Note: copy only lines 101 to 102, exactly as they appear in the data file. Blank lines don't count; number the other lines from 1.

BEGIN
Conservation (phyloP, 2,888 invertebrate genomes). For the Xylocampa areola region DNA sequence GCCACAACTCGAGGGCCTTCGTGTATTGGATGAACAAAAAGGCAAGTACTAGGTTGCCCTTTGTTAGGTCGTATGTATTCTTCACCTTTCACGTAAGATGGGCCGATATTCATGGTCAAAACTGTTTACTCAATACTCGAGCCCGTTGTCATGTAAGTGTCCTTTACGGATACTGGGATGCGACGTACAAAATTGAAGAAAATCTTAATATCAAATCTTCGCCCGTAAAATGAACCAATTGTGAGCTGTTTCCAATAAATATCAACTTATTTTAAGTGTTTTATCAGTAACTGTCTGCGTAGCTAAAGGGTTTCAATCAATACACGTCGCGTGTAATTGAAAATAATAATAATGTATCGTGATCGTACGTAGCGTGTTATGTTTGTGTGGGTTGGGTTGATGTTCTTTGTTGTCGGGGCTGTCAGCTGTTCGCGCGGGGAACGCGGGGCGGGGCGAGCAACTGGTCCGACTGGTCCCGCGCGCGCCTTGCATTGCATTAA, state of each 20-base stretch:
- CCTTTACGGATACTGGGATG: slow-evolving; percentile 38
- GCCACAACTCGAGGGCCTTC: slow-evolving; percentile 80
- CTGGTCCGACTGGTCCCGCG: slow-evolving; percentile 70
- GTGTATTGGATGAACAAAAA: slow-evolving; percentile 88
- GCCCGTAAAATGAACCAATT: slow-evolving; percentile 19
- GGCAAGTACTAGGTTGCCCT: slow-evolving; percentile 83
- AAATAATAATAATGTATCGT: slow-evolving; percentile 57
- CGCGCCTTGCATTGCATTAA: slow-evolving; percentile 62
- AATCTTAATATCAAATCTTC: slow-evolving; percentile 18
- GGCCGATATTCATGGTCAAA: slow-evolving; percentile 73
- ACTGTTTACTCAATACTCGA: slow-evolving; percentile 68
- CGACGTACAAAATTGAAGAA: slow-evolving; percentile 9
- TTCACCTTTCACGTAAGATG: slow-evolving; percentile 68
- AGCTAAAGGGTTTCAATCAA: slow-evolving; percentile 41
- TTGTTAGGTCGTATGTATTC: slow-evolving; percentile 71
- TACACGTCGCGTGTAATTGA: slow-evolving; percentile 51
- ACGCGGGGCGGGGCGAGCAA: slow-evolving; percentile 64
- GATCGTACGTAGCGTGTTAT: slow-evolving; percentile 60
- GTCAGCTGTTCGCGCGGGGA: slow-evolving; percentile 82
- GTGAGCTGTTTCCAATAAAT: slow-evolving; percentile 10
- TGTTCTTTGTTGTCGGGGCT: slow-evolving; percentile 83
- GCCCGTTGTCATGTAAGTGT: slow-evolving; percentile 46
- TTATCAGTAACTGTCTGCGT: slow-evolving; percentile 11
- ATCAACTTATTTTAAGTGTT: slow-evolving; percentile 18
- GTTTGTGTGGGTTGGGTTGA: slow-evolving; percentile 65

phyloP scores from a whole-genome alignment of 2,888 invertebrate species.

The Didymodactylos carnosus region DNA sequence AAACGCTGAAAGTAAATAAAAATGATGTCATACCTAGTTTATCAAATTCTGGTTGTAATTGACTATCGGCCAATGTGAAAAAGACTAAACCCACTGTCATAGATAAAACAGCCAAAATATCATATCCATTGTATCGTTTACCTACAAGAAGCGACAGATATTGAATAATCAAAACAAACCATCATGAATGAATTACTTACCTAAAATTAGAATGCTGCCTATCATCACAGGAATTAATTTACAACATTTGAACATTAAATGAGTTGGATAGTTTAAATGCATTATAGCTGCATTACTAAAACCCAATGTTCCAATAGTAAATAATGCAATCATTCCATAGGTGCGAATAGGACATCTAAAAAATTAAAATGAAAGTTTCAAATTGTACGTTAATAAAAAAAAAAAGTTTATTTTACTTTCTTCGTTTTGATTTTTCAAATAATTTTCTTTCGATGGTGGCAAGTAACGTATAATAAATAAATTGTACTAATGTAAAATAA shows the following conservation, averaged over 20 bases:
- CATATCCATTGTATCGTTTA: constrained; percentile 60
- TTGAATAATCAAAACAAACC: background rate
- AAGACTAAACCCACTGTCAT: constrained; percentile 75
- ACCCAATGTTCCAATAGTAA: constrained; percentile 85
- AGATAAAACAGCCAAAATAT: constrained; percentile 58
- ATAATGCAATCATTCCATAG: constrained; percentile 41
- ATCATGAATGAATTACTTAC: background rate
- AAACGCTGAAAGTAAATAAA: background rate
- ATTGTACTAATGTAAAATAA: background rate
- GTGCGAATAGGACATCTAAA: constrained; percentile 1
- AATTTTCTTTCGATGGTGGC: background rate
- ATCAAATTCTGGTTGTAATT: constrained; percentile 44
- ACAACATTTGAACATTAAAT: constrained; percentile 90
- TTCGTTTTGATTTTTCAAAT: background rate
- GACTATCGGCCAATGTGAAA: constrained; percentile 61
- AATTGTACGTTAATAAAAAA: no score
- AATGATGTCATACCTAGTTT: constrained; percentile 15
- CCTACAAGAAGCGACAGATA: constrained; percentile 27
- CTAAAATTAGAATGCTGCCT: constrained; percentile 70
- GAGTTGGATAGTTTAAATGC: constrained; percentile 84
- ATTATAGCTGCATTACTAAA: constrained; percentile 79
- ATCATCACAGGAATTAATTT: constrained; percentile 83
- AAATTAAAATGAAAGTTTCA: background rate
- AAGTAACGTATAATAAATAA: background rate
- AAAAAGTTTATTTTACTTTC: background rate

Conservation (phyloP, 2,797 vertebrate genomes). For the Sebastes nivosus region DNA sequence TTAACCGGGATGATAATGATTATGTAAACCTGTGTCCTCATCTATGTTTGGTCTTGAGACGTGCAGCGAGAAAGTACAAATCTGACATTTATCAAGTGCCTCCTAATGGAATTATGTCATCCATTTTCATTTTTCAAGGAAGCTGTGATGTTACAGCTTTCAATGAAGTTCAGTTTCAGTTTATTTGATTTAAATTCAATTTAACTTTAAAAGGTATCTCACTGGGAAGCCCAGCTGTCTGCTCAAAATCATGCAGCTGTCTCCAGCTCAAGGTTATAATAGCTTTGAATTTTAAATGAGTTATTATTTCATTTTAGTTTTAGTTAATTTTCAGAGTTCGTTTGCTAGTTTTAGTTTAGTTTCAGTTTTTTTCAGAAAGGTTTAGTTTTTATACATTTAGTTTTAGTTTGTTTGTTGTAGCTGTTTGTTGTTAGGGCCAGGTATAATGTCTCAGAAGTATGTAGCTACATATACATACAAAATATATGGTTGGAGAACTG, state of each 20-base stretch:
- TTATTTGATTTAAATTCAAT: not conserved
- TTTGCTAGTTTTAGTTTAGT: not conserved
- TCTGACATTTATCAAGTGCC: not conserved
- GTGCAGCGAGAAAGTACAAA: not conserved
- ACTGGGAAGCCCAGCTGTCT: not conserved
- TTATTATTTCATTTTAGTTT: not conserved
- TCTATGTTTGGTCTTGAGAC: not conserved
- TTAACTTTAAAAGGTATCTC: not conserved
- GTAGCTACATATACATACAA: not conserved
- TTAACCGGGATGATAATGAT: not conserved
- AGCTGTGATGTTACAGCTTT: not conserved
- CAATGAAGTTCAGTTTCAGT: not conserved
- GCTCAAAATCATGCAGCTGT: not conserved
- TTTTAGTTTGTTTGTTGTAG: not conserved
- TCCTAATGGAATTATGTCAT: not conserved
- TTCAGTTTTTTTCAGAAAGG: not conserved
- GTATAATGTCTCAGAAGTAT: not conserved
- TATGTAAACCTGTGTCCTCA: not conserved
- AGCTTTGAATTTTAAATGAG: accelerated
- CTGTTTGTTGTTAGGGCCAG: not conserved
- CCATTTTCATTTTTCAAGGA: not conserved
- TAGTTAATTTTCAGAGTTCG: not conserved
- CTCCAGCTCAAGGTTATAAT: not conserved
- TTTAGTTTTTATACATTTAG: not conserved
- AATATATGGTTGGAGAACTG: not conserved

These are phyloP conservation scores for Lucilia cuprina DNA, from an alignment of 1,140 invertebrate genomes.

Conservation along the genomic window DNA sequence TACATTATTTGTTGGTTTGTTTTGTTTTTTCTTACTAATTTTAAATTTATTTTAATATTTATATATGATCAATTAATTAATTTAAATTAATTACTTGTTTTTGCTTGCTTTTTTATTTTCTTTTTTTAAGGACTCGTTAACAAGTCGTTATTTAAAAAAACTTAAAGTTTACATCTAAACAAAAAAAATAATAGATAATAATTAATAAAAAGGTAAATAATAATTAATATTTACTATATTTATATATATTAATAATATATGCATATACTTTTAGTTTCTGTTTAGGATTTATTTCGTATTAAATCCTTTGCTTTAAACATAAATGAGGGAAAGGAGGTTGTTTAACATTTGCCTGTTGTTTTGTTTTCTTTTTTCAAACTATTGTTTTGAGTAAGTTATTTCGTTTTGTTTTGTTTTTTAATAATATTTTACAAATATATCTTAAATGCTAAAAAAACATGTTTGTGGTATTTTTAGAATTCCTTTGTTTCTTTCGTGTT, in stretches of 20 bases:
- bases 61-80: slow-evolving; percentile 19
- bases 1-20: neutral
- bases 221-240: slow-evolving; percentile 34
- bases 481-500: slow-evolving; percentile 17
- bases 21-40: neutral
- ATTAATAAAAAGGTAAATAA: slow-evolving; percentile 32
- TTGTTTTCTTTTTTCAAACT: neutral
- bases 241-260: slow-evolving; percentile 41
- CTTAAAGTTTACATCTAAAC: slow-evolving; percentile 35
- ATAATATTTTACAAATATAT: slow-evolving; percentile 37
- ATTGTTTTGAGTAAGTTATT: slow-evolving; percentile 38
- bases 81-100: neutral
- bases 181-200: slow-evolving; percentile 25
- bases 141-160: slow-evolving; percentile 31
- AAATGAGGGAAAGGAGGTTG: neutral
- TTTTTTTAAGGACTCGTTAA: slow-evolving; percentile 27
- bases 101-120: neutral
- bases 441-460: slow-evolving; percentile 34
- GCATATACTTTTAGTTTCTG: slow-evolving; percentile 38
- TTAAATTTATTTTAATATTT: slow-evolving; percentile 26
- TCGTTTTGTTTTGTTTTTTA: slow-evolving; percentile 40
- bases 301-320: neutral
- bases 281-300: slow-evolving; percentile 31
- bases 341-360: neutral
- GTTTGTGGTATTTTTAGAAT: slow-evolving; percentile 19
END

- TTAAATTTATTTTAATATTT: slow-evolving; percentile 26
- TCGTTTTGTTTTGTTTTTTA: slow-evolving; percentile 40